Jerry Stintson was experiencing a surge of previously dormant, hidden emotions he’d never known himself capable of having.
Maybe it gets better, he reasoned. Maybe it’s like when you strain a muscle you don’t use–it’s sore for awhile, but then it heals and gets stronger than ever.
“Yeah, right,” he mumbled, but no one heard him over the coonhounds’ caterwauling.
He felt helpless and afraid. He had visions of finding his son’s body dead, raped and bloated in a creek bed somewhere. Maybe he was still alive, though. Maybe someone was raping him or torturing him.
Right now. Could be doing it right now.
How could he ever go to sleep again if they didn’t find him? How could he lay his head on his pillow every night, close his eyes and get a peaceful night’s rest while his son was being raped? Maybe he was dead and his body was gettin’ ate up by coyotes.
“Stop it! Stop it!” This time they did hear.
His brother Tony placed a hand on his shoulder. “You alright, bro?”
Jerry looked deep into Tony’s eyes and wondered from what shadowy corner of that vast, empty head of his he’d pulled such a stupid question from.
“Hell no, I’m not alright. Hell do you think?”
Tony pulled back. “Sorry, man, I was just… sorry.”
Jerry sighed. “No, I’m sorry. I’m on edge right now. Feel like I’m crawling outta my skin.”
“Well,” said Tony, glancing back at the armed assemblage of people behind them, “What with everyone we got out here lookin’, I expect we’ll find that boy in no time at all. Prolly just run off someplace, anyhow. You know how them kids is.”
“Apparently you don’t know my kid real well, ’cause he don’t do stupid shit like that. He ain’t like you was at that age.”
“Yeah. Kind of a nerd, like you.” They started walking again. They were almost to Mitchell Park.
Tony laughed. “I’m just messin’ with you, bro.”
“Not the time.”
Kimball jogged up beside them, rifle in hand. “What’s your kid doin’ comin’ all the way out here, anyway? You know we don’t want folks pokin’ around this area. Too close to the fence.”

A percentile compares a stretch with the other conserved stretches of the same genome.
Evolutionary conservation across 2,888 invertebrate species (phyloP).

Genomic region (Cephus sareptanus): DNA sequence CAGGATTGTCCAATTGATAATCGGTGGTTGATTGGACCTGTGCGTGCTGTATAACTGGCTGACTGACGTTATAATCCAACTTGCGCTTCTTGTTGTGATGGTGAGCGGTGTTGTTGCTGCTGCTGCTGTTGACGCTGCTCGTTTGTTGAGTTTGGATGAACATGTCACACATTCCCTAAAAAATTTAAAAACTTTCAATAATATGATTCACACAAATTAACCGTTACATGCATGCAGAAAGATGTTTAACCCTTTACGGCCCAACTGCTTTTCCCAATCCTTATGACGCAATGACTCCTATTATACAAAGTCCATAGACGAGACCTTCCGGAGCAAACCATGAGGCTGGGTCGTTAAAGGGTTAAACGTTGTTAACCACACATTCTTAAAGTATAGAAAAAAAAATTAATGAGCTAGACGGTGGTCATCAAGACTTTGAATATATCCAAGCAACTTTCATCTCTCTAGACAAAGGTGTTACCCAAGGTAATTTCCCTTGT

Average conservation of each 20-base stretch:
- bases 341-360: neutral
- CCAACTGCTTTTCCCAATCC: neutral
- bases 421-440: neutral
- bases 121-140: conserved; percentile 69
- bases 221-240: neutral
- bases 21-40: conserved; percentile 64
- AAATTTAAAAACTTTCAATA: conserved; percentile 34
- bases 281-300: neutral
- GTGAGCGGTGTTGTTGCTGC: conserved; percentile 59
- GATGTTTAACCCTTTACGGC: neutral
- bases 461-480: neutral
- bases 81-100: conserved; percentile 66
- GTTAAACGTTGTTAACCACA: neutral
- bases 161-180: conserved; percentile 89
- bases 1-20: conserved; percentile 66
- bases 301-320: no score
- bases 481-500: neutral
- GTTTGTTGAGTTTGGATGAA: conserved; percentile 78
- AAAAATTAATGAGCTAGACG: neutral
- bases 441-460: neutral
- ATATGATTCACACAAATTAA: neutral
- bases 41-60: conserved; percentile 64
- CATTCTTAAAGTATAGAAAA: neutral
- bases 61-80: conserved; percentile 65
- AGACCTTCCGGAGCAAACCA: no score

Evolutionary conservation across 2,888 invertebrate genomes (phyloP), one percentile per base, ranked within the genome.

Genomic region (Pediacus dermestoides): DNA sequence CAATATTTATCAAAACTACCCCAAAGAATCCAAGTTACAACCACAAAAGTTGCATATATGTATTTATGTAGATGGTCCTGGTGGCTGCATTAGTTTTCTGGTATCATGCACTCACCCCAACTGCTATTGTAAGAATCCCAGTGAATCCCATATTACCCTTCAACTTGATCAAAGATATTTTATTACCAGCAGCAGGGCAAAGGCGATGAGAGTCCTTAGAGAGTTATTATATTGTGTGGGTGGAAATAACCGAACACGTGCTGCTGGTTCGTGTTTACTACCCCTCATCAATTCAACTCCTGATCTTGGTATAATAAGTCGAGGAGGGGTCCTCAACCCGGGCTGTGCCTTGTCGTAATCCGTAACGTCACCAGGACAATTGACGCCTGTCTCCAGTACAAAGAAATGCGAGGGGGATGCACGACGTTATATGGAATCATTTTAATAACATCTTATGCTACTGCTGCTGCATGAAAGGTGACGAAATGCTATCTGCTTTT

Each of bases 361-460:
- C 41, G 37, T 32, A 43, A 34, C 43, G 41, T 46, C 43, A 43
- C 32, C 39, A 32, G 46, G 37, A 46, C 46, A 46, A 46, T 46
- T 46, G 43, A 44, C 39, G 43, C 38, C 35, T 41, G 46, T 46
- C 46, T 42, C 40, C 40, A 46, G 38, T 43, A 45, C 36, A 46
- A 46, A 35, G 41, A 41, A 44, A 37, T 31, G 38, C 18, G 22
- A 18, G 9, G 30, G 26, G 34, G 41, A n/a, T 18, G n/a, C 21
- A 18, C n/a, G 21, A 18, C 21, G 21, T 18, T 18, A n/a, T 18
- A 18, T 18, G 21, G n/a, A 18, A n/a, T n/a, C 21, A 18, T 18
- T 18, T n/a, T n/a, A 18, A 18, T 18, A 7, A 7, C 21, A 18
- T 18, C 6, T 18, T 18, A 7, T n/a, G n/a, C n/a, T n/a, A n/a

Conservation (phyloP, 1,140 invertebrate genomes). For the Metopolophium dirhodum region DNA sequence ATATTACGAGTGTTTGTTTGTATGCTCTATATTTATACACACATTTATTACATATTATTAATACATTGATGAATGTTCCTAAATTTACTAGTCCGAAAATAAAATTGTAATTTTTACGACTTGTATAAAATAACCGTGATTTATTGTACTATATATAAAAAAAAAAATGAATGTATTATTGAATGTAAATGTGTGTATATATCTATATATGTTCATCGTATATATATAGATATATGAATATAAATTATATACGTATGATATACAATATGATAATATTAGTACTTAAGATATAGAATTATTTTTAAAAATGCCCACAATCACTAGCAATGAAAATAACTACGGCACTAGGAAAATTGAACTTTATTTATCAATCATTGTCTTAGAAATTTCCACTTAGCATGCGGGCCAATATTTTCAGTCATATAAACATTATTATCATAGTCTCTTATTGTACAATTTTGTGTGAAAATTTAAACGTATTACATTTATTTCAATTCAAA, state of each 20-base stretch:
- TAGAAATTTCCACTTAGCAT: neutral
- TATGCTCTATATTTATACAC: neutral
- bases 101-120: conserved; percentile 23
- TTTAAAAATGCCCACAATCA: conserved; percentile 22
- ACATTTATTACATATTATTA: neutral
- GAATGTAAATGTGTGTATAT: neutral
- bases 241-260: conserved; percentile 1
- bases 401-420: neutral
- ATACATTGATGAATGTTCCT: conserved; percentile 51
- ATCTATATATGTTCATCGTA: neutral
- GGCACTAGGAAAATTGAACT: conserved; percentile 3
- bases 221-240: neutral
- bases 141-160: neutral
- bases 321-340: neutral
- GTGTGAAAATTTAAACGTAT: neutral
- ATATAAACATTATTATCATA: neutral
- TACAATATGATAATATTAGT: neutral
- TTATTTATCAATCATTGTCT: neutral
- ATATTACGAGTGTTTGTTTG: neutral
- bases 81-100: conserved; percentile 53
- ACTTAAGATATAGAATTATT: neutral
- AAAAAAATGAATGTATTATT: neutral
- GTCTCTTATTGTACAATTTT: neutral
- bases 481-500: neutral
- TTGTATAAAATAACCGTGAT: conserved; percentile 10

“Try and stop a kid like that,” said Jerry. “He goes where he wants and we’d have to tie him down to stop him. Always thought he could take care of himself, but…” He choked back tears.
“Sorry I have to ask you questions like that, Jerry. I know it’s hard. But I’m trying to conduct a search and an investigation at the same time, and it ain’t easy. I need any information you can give me, no matter how unimportant it seems.”
Jerry modded. “Sure. Sure. Well, we checked everywhere else he goes. Last place I know to look. Don’t think he comes down here too much, though. Too bad I ain’t got the money for that detective to come down here and take a look.”
“I went to his room, told him not to get involved.”
Jerry stopped and turned on him, and everyone else around them stopped, too.
Kimball stiffened. “We don’t need his help around here. Me an’ the boys can handle things just fine.”
“Like you handled the other ones? You stupid son of a bitch. This ain’t no dick swingin’ contest–this is my boy’s life you’re playin’ games with, here.”
“Jerry, you wanna calm down and take that finger outta my face right now, is what you wanna do. You just settle down.”
“You settle down, fucker,” said Tony. “Why the shit would you turn down good help? You’re an asshole, man. Always was.”
Andy Thompson, one of Jerry’s neighbors and a good friend of Kimball’s, stepped between the quarreling men. “Y’all cut it out, this ain’t the time for petty bullshit.”
“Tell that to Kimball!” spat Jerry.
The crowd was moving around them now like water around a fallen limb in a river, and the dogs were taking off into the woods, barking and howling and making an altogether joyful racket.
“Come on then,” said Tony. “Andy’s right. Time’s a-wastin’.”
They hadn’t ventured far beyond the barricades and into the woods when they heard shouting up ahead, and an intensifying of the dogs’ barking. By the time they caught up with everyone else there were several men rushing forward to hold Jerry back.
“What is it? What’d you find, is it him? Is it him?”
He wriggled in the grip of two men much larger than himself as Kimball cut through the gathering crowd. He emerged a few moments later with a sunken expression, and Jerry knew.
“Where is he? I wanna see him!”
Kimball seized him a tight bear hug, not even letting go as the sobbing, hysterical man rained closed-fisted blows down upon his back.
“Let me go! I wanna see him!”
“No,” Kimball whispered in his ear through gritted teeth, “you don’t.”